Holiday Gift Guide – Books Edition

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Last week, I put together a DVD movies gift guide. This week, I decided to put together a list of books that would appeal to many dads, moms, and kids.

Categories: Characters Guides | Cookbooks | Twilight Parodies | Teens and Tweens

DC Comics Encyclopedia, Marvel Encyclopedia, Marvel Avengers: The Ultimate Character Guide

Superhero Guides
If your children love superheroes, then they will also love the three superhero guides below. We purchased the DC Comics and Marvel encyclopedias a couple of years ago and they are getting a little beat up because my seven-year old son looks at them all the time. Plus he treats his books like he treats his baby brother — Rough with a capital R. Recently, my son checked out the Avengers guide at the library and likes it too, but there is a lot of overlap between the Avengers guide and the Marvel Encyclopedia. These three superhero guides feature pictures and interesting facts about superheroes and supervillains. I highly recommend the DC and Marvel encyclopedias. And if you don’t want to shell out the bucks for those two books, I would suggest going with the less expensive Avengers guide.

Bakugan, Ben 10, and Pokemon Handbooks

Bakugan, Ben 10, and Pokemon Handbooks
My oldest boy (age seven) is into Bakugan and Ben 10 and my youngest girl (age five) is into Pokemon. Over the years, we either purchased or checked out the handbooks below. My kids love the Bakugan, Ben 10, and Pokemon guides. I’m not into Bakugan, Ben 10, or Pokemon but I find the guides useful when my kids start spewing the names of characters I have never heard of. Now I know how my wife feels when she rolls her eyes every time I talk about the Justice League. BTW, the Pokémon book even shows you how to pronounce characters names so you don’t sound like a complete idiot.

Nightlight, TwiLite, New Moan

Gag Gifts for the Twilight Infected
If your love ones has been infected with the Twilight virus, then consider giving the blood-sucking parodies below. I’ve only read the Harvard Lampoon parody and I found the humor only so-so. Read at your own risk.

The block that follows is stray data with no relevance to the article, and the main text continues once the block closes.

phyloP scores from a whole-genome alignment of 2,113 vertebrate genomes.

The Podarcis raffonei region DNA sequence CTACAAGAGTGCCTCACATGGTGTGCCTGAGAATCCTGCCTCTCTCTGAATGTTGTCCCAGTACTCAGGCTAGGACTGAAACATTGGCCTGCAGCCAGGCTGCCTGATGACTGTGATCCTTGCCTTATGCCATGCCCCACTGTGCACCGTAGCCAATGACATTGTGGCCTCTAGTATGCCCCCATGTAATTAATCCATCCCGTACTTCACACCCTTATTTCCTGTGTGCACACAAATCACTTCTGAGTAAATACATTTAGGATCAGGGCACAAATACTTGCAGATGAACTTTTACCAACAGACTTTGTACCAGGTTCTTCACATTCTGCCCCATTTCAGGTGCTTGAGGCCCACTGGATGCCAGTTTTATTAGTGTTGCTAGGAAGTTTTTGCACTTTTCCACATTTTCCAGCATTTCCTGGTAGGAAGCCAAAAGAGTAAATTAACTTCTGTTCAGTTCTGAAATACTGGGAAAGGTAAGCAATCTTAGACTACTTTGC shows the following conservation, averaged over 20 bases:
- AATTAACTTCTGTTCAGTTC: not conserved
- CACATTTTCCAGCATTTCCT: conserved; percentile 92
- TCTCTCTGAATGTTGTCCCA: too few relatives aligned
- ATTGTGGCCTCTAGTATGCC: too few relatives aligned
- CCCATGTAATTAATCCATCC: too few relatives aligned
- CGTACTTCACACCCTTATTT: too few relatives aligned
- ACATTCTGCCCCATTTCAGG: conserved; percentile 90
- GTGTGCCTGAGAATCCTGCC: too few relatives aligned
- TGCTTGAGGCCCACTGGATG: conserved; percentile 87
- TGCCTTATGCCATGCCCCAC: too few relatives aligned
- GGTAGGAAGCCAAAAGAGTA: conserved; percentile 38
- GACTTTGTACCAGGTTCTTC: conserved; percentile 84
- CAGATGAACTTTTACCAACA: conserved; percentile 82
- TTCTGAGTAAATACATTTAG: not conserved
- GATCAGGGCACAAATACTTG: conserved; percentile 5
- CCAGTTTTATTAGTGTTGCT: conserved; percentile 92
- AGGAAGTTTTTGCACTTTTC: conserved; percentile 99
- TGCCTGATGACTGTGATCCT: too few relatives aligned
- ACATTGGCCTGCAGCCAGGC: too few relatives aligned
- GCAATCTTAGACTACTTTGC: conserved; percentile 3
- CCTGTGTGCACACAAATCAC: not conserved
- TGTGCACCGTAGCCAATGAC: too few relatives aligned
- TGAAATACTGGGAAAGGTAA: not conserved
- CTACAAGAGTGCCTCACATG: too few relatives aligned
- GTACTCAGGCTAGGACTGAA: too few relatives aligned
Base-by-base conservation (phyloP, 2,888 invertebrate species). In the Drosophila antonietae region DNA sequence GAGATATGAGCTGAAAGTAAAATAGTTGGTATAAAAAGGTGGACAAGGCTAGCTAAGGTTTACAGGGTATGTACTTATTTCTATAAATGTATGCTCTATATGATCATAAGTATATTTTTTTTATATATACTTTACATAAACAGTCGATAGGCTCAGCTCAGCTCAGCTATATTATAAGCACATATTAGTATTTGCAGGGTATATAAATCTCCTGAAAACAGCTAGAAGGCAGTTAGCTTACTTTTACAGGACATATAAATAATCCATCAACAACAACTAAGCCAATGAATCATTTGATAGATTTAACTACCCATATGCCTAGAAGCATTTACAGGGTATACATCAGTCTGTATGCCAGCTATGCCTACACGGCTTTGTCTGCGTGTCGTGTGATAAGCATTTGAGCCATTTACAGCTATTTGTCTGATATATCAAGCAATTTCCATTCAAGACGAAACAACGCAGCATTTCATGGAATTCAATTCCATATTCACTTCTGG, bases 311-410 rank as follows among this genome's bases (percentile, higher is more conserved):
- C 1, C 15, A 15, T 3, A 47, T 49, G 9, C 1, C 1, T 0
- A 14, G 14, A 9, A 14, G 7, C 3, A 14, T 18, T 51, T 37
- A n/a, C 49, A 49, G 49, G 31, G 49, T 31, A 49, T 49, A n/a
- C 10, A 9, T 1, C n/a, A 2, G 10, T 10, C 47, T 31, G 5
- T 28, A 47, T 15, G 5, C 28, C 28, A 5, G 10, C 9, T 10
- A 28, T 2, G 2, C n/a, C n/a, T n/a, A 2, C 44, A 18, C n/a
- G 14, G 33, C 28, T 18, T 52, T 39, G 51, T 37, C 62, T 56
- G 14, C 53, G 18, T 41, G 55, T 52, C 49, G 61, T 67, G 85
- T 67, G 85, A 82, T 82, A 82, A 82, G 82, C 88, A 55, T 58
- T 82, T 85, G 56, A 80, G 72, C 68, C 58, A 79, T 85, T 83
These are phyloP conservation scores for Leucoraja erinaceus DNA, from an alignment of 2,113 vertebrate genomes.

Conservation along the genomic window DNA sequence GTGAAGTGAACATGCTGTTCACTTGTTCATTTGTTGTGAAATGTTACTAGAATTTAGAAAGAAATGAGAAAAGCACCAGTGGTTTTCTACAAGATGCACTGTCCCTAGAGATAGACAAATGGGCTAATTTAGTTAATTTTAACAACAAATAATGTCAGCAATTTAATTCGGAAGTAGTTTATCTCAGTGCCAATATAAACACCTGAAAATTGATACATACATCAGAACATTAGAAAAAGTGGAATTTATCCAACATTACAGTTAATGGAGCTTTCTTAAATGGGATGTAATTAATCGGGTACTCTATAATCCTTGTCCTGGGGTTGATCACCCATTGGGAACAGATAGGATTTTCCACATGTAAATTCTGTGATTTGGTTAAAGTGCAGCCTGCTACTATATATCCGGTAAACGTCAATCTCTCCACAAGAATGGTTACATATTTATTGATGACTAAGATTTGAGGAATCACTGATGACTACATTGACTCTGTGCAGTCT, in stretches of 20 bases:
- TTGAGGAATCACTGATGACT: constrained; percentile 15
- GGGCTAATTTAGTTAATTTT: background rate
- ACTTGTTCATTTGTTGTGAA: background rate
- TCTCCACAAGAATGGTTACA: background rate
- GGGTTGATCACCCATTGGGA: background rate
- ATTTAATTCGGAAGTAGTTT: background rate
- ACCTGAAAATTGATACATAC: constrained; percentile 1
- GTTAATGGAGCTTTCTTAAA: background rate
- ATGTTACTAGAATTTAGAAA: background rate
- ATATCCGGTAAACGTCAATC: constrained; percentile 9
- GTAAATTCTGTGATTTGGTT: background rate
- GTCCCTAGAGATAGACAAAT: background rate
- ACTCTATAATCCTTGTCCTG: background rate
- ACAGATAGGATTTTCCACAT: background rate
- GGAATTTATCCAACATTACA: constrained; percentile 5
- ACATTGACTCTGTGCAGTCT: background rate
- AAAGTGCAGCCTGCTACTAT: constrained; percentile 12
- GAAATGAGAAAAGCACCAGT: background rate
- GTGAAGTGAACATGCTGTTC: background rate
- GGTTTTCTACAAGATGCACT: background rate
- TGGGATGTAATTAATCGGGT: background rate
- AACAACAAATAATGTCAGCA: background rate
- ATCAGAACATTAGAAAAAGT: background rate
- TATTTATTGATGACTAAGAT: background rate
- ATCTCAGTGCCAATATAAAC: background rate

• Nightlight: A Parody by The Harvard Lampoon (List: $13.95, Amazon: $10.04)
    About three things I was absolutely certain. First, Edwart was most likely my soul mate, maybe. Second, there was a vampire part of him – which I assumed was wildly out of his control – that wanted me dead. And third, I unconditionally, irrevocably, impenetrably, heterogeneously, gynecologically, and disreputably wished he had kissed me. And thus Belle Goose falls in love with the mysterious and sparkly Edwart Mullen in the Harvard Lampoon’s hilarious send-up of Twilight.
  • TwiLite: A Parody by Stephen Jenner (List Price: $12.95, Amazon: $11.65)
    Love between a teenage girl and a vampire can be a beautiful thing. Then again, it can get a little ugly. Just ask Stella Crow. Stella is a clumsy but otherwise ordinary girl whose life takes a radical turn the moment she meets Edweird. Though perfect on the outside, Edweird Sullen is remarkably unrefined on the inside. He also happens to be a one hundred year old vampire, trapped in the body of a teenage boy, who has yet to finish high school.
  • New Moan (The Twishite Saga) by Stephfordy Mayo ($9.99)
    Heffa Lump is just a typical pale 17-year-old who doubts that anyone will ever see her true beauty and needs to grow up and get a life. Fortunately, the Spatula Academy of Fictional Excellence specializes in helping characters from kids’ books cross over into adult fiction. Unfortunately, she’s distracted from her attempts to leave adolescence behind when she meets Teddy Kelledy — an impossibly gorgeous boy who eats rare meat, is super-strong, and never goes out in daylight.

Fix-It and Forget-It Kids' Cookbook, Fix-it and Forget-it Christmas Cookbook

I don’t usually feature cook books on my dad blog because my wife has forbidden me from cooking ever again. I think it might have something to do with a kitchen fire. I’m not sure why she’s still mad about that. Accidents happen all the time when I’m in the kitchen. You would think my wife would be use to stuff like that by now. Anyhow, below are two cookbooks that were sent to me for review:

  • Fix-It and Forget-It Kids’ Cookbook: 50 Favorite Recipes to Make in a Slow Cooker (List Price: $19.99, Amazon: $13.59)
    I only got to glimpse this book for a few minutes before my ten-year old daughter stole it. She loves it and has been busy posting sticky notes all over the book. Apparently, the notes are for the stuff she wants to make it, which is just about everything in the book. The 50 recipes in the book are kid friendly, but adult assistance is needed for some of the recipes. The book features recipes for breakfast, lunch, snacks, dinner, and dessert.
  • Fix-it and Forget-it Christmas Cookbook: 600 Slow Cooker Holiday Recipes (List Price: $15.95, Amazon: $8.77)
    As the title indicates, the book features 600 Christmas themed, slow cooker recipes. Recipes included are: appetizers, snacks and spreads; breakfast and brunch;soups, stews, and chili; main dishes; vegetables; beverages; and desserts and sweets. The titles of the dishes are descriptive, but I wish the book included photos like the Fix-It and Forget-It Kids’ Cookbook (above).